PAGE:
Determination of osmotic pressure
– The osmotic pressure of a given solution can be determined experimentally by the methods detailed below.
– The apparatus used for the purpose is often referred to as osmometer.
(1) Pfeffer’s Method
– The apparatus used by Pfeffer (1877) for determination of osmotic pressure is shown in Fig.1.
– It consists of a porous pot with copper ferrocyanide membrane deposited in its walls and having a glass top cemented to it.
– The glass top has an open tube and a closed mercury manometer in the side.
– The apparatus is filled with a solution under examination through the tube which is then sealed off.
– The pot is now placed in pure water maintained at constant temperature. The water passes across the membrane into the solution and develops a pressure on the manometer.
– The highest pressure registered by the manometer gives the osmotic pressure of the solution.
– The Pfeffer’s method suffers from two disadvantages :
(a) It is slow and it takes a few days before the highest pressure is reached.
(b) It cannot be used for measuring high osmotic pressures as the ferrocyanide membrane being weak ruptures.
Morse and Frazer (1910) used essentially the same method but deposited the copper ferrocyanide membrane electrolytically.
– The membrane so produced being more stout, they were able to measure osmotic pressures up to about 300 atmospheres.
(2) Berkeley and Hartley’s Method
– Berkeley and Hartley (1904-1909) employed the technique of applying external pressure on the solution just enough to prevent osmosis.
– The osmometer used by them is illustrated in Fig.2.
– A porcelain tube with copper ferrocyanide membrane deposited in its walls is enclosed in a metallic jacket.
– The tube is fitted with a reservoir of pure solvent (water) at one end and a capillary tube at the other.
– Mechanical pressure can be applied on the solution with a piston connected to a pressure gauge.
– The inner porcelain tube is filled with pure solvent and the jacket with the solution whose osmotic pressure is to be determined.
– The level of the solvent meniscus in the capillary tube will tend to move down as solvent flows into the solution across the membrane.
– Pressure is then applied through the piston so that the meniscus becomes stationary.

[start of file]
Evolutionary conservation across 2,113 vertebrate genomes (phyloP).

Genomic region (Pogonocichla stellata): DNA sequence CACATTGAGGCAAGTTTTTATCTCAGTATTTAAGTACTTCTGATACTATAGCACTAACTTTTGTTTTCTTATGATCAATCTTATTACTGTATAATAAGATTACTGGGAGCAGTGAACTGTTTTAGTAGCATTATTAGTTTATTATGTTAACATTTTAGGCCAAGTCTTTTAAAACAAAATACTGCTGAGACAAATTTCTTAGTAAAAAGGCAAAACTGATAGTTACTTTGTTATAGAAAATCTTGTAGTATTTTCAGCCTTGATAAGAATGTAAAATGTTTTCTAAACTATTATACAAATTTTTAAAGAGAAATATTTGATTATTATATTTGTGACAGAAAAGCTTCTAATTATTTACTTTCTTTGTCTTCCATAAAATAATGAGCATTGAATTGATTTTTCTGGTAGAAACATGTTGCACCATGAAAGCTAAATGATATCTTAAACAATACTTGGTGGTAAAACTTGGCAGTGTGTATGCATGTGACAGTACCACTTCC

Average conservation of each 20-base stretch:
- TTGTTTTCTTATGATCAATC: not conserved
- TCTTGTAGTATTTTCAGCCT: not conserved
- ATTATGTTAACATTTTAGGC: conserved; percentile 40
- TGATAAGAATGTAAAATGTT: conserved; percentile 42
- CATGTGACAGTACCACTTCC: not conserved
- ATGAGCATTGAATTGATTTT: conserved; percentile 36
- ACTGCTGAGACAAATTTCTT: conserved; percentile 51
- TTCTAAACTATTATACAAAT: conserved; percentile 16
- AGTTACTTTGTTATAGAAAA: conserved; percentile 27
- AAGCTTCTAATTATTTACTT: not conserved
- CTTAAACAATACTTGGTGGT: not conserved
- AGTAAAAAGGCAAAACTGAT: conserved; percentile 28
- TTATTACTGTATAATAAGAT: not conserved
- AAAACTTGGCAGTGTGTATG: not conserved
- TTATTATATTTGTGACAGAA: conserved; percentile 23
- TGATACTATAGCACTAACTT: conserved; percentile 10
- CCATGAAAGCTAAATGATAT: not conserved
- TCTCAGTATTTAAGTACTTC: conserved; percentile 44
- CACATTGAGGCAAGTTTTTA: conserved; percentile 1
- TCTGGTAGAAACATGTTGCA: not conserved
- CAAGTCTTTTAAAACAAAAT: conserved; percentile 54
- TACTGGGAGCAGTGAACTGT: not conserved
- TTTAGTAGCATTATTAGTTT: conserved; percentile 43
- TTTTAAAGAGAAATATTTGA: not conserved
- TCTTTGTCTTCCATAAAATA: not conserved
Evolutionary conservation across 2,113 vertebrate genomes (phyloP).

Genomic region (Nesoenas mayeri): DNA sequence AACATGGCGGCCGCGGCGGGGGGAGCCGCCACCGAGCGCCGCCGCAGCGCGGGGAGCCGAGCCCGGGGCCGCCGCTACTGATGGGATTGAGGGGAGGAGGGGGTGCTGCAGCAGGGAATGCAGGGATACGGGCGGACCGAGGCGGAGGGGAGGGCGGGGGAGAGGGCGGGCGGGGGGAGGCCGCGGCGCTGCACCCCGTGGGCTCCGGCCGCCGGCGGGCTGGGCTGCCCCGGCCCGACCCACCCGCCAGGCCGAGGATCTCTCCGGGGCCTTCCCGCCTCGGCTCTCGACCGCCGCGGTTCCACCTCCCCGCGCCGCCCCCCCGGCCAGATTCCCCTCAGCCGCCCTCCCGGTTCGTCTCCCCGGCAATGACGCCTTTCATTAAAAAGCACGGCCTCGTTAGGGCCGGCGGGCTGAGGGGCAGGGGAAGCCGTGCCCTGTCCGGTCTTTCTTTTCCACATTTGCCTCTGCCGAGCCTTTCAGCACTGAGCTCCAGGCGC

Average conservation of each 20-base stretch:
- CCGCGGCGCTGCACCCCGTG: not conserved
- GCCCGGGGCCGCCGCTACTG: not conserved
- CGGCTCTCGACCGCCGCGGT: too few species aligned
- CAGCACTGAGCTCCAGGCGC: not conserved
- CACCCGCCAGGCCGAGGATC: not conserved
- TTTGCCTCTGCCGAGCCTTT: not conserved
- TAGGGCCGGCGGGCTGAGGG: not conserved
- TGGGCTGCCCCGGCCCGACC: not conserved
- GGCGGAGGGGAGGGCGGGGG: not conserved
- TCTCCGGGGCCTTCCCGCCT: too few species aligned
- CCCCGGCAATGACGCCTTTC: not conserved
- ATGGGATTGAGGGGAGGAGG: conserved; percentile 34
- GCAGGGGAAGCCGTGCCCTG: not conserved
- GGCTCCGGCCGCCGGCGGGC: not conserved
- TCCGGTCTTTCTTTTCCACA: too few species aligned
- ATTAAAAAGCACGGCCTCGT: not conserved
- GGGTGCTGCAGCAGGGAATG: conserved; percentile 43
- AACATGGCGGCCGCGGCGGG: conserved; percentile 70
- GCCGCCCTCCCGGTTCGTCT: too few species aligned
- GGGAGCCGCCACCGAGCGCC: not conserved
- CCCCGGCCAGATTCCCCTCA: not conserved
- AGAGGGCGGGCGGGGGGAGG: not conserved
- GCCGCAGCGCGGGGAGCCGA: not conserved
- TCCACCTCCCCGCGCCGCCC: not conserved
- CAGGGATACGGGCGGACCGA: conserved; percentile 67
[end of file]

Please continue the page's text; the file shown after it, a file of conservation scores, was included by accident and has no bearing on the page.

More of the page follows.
– It indicates that osmosis has been stopped and now the pressure recorded by the pressure gauge gives the osmotic pressure of the solution.
This method is superior to the older method of pfeffer in as much as :
(a) It is quick and accurate.
(b) It can be used for determining high osmotic pressures. The osmotic pressure being balanced by the external pressure, there is no strain left on the membrane and the danger of its bursting is eliminated.
(3) A Modern Osmometer
– A modern apparatus for the determination of osmotic pressure is shown in Fig.3.
– It consists of a stainless steel cell with a rigid fixed semipermeable membrane.
– The membrane divides the cell into solute and solvent compartments.
– A flexible diaphragm is fixed in the solvent compartment When the solution and the solvent compartments are filled and the taps closed, osmosis occurs.
– The solvent flows into the solution across the semipermeable membrane. This reduces the pressure in the solvent compartment, causing the diaphragm to distort.
– Eventually the pressure becomes low enough to stop the occurrence of osmosis.
– The degree of diaphragm distortion is related to the osmotic pressure of the solution.
– The diaphragm distortion is measured by a device called strain gauge. The strain gauge provides an electric current that is proportional to the extent of distortion.
– The gauge is calibrated to give osmotic pressure directly.
– When two solutions are separated by a semipermeable membrane and there is no flow of water across the membrane, the solutions are said to be Isotonic.
– If the membrane is completely semipermeable, isotonic solutions are also iso-osmotic i.e., have the same osmotic pressure since osmotic pressure depends on the number of molecules.
– The isotonic solutions have equimolar concentrations.
– Of the two solutions separated by a semipermeable membrane if one is of lower osmotic pressure, it is said to be hypotonic relative to the second solution.
– If it has a higher osmotic pressure than the second solution, it is said to be hypertonic relative to the second solution.
– Thus when red blood cells are placed in distilled water (hypotonic medium), water flows into the cells and they swell or burst. If, on the other hand, they are placed in 5% NaCl solution (hypertonic medium), water comes out of the cells and they shrink.
– A 0.16 M sodium chloride solution (0.95%) is isotonic with blood cells and they neither swell nor shrink as no osmosis takes place.
– However, since the membrane of the cells is not completely semipermeable and is leaky, the outside the cell and the inner fluid, although isotonic, is not necessarily iso osmotic.